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"Lap Dance" - Los Angeles Premiere

Keith Robinson, Omar Gooding, LisaRaye McCoy and Guest - Photographs from the Premiere of movie drama "Lap Dance" which was held at the ArcLight Cinema in Hollywood, California, United States - Monday 8th December 2014

Dennis White, Keith Robinson, Omar Gooding, LisaRaye McCoy and Dtari Turner
Keith Robinson, Omar Gooding, LisaRaye McCoy and Guest
Keith Robinson, Omar Gooding, LisaRaye McCoy and Guest
LisaRaye McCoy and Keith Robinson
Keith Robinson

Video - Bobby Byrd Brings Family To 'Get On Up' NY Premiere - Part 1


R&B singer Bobby Byrd and his family were among arrivals at the New York premiere for James Brown biopic 'Get On Up' held at The Apollo Theater. The movie has been directed by Tate Taylor and is set to be released on September 26th 2014.

Continue: Video - Bobby Byrd Brings Family To 'Get On Up' NY Premiere - Part 1

New York premiere of 'Get On Up' - Arrivals

Keith Robinson - New York premiere of 'Get On Up' held at The Apollo Theater - Arrivals - New York City, New York, United States - Monday 21st July 2014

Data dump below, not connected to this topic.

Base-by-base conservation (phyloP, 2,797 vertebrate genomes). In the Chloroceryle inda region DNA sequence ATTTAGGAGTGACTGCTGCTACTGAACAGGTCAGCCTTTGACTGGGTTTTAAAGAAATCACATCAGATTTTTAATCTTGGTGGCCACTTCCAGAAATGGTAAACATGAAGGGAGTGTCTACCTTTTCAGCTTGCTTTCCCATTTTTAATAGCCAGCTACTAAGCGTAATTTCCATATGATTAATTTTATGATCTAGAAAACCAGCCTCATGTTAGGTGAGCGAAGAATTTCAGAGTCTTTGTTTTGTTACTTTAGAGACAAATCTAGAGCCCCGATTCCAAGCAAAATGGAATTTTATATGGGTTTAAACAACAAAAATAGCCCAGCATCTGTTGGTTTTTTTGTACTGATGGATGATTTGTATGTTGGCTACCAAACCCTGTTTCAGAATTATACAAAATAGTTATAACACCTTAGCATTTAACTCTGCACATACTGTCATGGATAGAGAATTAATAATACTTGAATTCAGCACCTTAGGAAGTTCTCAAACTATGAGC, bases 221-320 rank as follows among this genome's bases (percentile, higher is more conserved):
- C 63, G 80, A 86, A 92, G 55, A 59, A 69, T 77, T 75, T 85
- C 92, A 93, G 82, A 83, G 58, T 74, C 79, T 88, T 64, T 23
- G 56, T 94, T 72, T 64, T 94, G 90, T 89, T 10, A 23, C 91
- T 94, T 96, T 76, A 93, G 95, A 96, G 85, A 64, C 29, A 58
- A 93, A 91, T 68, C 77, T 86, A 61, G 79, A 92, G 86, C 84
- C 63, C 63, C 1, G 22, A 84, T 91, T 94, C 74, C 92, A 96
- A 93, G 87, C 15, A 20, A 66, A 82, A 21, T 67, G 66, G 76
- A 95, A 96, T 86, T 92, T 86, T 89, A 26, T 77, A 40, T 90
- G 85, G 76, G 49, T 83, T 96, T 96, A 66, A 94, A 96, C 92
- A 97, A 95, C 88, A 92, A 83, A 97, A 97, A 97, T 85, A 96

Keith Robinson

'Get On Up' world premiere

Keith Robinson - Universal Pictures and Imagine Entertainment present the world premiere of 'Get On Up' at The Apollo Theater - Arrivals - New York, United States - Monday 21st July 2014

Keith Robinson

Get On Up Trailer


Since he was a child, he knew he'd become a star. He may not have had the easiest life growing up in a poor family and enjoying frequent brushes with the law (something that continued for the rest of his life despite his illustrious career), but he was a pioneer in what he did best. Following his first stint in prison as a teenager, he embarked on a musical career that would create a whole new way of looking at music. His funky rhythms, mind-blowing voice and effortless moves on stage would go on to inspire artists for generations even if his troubled personal life left much to be desired. He even took his soul magic to Vietnam during the 20-year conflict - a venture that demonstrated both his patriotism and his bravery. This is the story of James Brown.

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Get On Up - Featurette


The stars of the upcoming James Brown biopic 'Get On Up', Viola Davis, Nelsan Ellis and Octavia Spencer, talk about the legendary musician alongside artists Ice Cube, Pharrell, Mick Jagger, Cee-Lo Green and Aloe Blacc in a short featurette ahead of the film's release on September 26th 2014.